NYC’s First Bus Rapid Transit Line Debuts in the Bronx
L-R: Assembly Members José Rivera and Adriano Espaillat, Mayor Michael Bloomberg, DOT Commissioner Janette Sadik-Khan, MTA CEO Lee Sander and Bronx Borough President Adolfo Carrión at Fordham Plaza today
Mayor Michael Bloomberg this morning unveiled details of the city's first Bus Rapid Transit project, called "Select Bus Service," to debut on the Bx12 line, which follows 207th Street in Northern Manhattan and Fordham Road and Pelham Parkway in the Bronx.
Bloomberg and other officials also tied expansion of the program to the implementation of congestion pricing.
Connecting Inwood to Co-Op City, the Bx12 SBS corridor will allow riders to prepay the fare at vending machine stations along the line. Transit customers will get a receipt, to be displayed upon request to "enforcement personnel aboard buses," according to a media release. At first, vending stations will only accept MetroCards and cash as payment, though credit card functionality will eventually be added.
Speaking at Fordham Plaza and flanked by Department of Transportation Commissioner Janette Sadik-Khan, MTA Executive Lee Sander, and electeds from the Bronx and Northern Manhattan, Bloomberg outlined key components of SBS service. In addition to prepayment of fares, the corridors will feature:
- More buses (the Bx12 line will have 10 additional buses running during peak hours, Bloomberg said)
- Additional service hours
- Boarding at front and back doors
- Fewer stops
- Transit Signal Priority, a system that keeps signal lights green, and quickens the cycle of changing red signals back to green, to allow buses to move through intersections more smoothly
- Terracotta colored bus lanes, with stepped up enforcement to keep cars out
- Specially designed "branded" SBS buses, and branded stations with new shelters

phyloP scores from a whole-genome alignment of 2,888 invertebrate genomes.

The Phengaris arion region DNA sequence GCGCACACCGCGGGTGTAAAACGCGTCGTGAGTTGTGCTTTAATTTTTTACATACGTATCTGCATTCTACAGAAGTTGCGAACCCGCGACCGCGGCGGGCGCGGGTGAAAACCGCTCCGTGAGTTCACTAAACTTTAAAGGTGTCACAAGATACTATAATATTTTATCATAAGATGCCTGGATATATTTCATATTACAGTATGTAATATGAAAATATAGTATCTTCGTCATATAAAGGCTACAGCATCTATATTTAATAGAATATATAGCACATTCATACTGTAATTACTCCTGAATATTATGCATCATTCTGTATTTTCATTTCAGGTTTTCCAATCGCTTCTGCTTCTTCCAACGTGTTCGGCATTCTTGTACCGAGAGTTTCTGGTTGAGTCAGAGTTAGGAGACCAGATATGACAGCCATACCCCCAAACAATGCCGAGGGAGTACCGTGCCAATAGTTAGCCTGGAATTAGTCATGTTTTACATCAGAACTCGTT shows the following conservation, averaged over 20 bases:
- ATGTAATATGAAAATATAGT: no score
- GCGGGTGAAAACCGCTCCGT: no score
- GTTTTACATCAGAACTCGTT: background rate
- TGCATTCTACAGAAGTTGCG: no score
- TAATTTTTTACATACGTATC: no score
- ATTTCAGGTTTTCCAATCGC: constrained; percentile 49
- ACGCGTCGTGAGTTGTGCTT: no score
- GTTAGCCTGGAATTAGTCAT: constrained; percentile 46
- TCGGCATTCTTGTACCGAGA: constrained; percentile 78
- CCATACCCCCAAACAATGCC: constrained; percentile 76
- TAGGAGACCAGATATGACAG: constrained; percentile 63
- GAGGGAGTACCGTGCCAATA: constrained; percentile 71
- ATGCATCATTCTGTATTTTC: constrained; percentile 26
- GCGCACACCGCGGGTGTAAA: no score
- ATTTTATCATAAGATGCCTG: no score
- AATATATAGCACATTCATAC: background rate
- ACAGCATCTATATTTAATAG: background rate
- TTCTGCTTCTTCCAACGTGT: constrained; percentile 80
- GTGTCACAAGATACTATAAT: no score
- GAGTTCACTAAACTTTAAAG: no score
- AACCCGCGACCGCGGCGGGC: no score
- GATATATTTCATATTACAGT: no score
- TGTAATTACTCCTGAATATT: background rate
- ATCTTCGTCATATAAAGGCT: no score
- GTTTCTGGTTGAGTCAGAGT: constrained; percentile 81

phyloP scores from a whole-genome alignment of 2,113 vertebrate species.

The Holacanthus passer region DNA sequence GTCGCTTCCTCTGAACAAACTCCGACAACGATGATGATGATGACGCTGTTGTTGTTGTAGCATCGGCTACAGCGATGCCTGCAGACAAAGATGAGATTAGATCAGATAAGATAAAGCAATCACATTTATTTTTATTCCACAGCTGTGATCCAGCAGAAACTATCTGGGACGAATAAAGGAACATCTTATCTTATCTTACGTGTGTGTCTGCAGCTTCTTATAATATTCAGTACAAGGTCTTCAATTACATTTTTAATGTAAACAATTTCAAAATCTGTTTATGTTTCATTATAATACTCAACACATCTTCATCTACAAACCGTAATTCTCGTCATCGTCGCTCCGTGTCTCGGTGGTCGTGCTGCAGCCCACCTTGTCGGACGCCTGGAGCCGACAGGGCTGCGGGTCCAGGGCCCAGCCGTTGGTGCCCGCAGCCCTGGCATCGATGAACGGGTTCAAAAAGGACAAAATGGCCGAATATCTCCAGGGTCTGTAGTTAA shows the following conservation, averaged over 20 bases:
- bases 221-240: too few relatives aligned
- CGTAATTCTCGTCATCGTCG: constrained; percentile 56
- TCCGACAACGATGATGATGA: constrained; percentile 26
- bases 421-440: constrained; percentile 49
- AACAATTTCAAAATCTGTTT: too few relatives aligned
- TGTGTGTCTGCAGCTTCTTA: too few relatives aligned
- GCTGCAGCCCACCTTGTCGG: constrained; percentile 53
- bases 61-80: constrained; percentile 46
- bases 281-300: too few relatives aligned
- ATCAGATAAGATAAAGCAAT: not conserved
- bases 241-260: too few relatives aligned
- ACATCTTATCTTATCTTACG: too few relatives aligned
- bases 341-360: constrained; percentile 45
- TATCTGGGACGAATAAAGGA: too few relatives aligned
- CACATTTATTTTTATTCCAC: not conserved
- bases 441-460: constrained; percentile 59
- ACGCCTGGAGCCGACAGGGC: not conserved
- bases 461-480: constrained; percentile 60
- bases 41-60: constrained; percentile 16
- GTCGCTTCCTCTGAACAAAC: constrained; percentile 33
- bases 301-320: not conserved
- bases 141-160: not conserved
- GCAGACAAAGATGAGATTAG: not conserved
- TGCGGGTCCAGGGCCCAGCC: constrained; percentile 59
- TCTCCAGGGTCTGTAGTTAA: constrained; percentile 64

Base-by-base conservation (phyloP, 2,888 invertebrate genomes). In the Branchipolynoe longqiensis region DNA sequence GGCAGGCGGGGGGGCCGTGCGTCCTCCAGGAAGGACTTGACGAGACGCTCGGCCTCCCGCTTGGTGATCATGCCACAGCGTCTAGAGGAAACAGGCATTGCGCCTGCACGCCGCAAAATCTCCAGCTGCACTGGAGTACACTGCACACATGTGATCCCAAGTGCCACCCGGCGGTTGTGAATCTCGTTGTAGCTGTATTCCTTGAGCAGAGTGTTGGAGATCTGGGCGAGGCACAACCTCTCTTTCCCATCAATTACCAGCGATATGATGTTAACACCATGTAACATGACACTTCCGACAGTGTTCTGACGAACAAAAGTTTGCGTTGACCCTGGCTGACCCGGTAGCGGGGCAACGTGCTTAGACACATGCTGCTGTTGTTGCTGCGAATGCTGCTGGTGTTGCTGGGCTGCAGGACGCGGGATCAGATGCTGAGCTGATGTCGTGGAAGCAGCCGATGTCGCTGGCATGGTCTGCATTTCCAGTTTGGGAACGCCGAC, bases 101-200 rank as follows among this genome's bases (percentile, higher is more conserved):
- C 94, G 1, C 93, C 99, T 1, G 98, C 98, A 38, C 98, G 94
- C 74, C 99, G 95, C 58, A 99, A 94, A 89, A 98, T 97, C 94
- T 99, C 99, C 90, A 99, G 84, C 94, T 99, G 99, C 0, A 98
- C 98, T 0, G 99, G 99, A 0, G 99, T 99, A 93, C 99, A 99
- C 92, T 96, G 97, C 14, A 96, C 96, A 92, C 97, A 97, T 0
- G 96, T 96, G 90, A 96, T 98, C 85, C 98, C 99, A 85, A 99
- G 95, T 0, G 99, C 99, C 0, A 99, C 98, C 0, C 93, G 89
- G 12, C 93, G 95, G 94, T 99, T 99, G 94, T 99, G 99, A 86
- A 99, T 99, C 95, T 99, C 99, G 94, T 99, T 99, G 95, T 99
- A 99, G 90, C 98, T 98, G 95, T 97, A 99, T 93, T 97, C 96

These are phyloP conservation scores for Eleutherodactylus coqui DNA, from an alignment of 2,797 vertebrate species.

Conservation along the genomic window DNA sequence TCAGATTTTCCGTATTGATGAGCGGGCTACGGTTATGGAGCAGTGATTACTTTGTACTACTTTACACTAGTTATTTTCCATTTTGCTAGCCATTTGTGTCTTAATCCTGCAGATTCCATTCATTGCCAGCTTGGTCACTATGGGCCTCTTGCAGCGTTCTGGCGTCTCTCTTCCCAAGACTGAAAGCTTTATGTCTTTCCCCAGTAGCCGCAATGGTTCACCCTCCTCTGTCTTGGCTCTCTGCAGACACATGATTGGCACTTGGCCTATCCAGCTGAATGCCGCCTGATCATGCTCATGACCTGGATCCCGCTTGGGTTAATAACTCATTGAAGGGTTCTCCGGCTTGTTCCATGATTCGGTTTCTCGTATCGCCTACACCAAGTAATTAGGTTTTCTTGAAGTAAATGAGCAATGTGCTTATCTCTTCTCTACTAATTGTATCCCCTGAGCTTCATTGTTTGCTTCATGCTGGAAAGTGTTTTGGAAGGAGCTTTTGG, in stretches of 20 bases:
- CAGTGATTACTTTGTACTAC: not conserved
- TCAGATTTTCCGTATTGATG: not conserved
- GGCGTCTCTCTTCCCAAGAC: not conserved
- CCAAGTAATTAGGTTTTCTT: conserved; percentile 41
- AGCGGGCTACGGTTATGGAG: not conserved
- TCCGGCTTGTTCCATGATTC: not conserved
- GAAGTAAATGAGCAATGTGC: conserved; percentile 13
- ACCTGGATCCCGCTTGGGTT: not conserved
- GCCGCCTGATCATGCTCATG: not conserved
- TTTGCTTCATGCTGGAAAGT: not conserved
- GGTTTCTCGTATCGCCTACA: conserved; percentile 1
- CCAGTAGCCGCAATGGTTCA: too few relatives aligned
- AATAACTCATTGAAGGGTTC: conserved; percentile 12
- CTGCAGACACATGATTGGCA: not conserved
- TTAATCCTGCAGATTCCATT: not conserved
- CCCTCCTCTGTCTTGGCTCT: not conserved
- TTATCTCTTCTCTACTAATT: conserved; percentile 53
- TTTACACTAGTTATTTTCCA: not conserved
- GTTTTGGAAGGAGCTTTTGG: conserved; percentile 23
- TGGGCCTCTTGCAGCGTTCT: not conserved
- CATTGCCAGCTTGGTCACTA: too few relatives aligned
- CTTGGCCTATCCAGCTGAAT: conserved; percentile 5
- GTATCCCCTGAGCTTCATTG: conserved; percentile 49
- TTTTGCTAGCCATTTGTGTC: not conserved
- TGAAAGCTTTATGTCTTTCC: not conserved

The "salsarengue bus"
During a brief Q&A with reporters, Sander characterized MTA service improvement delays caused by slumping real estate returns as a "blip," and encouraged a long-term view. On the same subject, Bloomberg said of yesterday's announcement: "I think what it shows is there is never enough money to do everything."
Bloomberg pledged to do "everything [he] legally can" to ensure that all pricing revenues are used for transit capital projects even after his second term ends.
Also on hand were Bronx Borough President Adolfo Carrión and state Assembly Members José Rivera and Adriano Espaillat, all supporters of congestion pricing. Espaillat, who represents Northern Manhattan, cited the success of Bogotá Bus Rapid Transit, and said he sees no reason it can't be replicated in New York. The "salsarengue bus," as Espaillat called the Bx12, referring to the music favored in the largely Dominican and Latino neighborhoods it serves, is the perfect place to start, he said.
The three also had strong sentiments for those who would cast congestion pricing as a "right-wing conspiracy," in the words of Carrión. Rivera said he has asked Assemblyman Richard Brodsky, an opponent of both the commuter tax and congestion pricing, what he is willing to contribute to the Bronx, which Rivera described as a border between Lower Manhattan and suburban car commuters. "I have yet to receive an answer," Rivera said.
"We're not afraid of park-and-ride," said Espaillat, whose district skirts the asthma-plagued South Bronx and includes "the poster child of buckling platforms" at Dyckman Street on the No. 1 line.
"This [congestion pricing] is not a bogey monster," Espaillat said. "This is a rational, practical solution to a very serious problem."
Photos: Brad Aaron